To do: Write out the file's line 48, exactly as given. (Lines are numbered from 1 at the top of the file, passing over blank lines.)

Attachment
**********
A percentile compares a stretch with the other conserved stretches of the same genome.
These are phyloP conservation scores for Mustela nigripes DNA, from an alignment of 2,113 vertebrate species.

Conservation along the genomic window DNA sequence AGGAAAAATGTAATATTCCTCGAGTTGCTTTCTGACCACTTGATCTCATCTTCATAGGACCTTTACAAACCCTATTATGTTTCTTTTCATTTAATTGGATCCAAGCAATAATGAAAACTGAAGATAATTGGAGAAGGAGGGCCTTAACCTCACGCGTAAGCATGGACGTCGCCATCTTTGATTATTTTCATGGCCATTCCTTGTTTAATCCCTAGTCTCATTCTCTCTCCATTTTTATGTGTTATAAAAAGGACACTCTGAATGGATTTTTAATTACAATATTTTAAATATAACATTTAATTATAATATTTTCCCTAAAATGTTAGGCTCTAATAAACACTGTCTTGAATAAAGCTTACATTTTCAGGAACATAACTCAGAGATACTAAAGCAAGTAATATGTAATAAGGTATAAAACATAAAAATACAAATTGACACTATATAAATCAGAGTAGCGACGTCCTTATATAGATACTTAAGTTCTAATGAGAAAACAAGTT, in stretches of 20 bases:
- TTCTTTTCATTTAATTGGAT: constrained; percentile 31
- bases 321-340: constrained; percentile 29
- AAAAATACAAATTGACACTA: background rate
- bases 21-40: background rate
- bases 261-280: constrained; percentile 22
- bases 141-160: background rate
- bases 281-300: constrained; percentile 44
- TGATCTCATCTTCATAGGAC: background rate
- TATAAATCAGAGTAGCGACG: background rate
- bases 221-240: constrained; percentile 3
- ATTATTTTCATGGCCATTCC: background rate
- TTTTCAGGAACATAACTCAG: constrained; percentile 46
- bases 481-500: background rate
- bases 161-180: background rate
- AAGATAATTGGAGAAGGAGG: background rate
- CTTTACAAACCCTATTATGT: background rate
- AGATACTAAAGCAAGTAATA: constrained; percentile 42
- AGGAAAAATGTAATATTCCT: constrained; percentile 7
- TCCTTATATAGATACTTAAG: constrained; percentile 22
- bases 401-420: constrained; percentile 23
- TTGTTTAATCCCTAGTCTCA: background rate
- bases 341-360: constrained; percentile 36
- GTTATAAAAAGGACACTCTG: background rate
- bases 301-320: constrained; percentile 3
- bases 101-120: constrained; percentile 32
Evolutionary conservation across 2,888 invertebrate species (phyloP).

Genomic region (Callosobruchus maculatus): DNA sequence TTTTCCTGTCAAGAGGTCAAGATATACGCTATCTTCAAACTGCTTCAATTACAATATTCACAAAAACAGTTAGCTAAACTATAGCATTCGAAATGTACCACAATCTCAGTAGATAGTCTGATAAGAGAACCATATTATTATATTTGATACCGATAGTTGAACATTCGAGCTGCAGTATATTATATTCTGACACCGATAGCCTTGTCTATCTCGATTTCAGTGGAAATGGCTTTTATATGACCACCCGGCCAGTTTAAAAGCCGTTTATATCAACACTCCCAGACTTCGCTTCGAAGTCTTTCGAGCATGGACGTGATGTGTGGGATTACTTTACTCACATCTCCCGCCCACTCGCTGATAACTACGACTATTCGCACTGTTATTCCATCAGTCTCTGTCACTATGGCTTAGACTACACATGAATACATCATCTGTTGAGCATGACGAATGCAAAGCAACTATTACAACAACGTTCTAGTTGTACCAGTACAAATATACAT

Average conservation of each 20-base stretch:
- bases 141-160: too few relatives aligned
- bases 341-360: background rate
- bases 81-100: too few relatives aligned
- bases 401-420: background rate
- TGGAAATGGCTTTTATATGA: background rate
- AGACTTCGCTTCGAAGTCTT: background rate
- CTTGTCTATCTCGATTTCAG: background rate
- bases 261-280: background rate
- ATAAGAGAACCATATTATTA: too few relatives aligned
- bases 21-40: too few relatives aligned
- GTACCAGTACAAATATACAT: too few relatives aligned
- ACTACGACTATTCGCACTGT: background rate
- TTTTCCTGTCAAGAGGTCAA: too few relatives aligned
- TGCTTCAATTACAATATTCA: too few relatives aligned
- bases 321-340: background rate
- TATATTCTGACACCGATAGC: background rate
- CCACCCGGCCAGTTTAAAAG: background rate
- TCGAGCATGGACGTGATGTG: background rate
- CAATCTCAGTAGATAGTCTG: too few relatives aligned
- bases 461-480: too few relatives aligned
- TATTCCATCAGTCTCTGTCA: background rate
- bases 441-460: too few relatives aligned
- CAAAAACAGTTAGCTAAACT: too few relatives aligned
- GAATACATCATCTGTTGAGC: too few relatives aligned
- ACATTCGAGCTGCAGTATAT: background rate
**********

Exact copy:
- CCACCCGGCCAGTTTAAAAG: background rate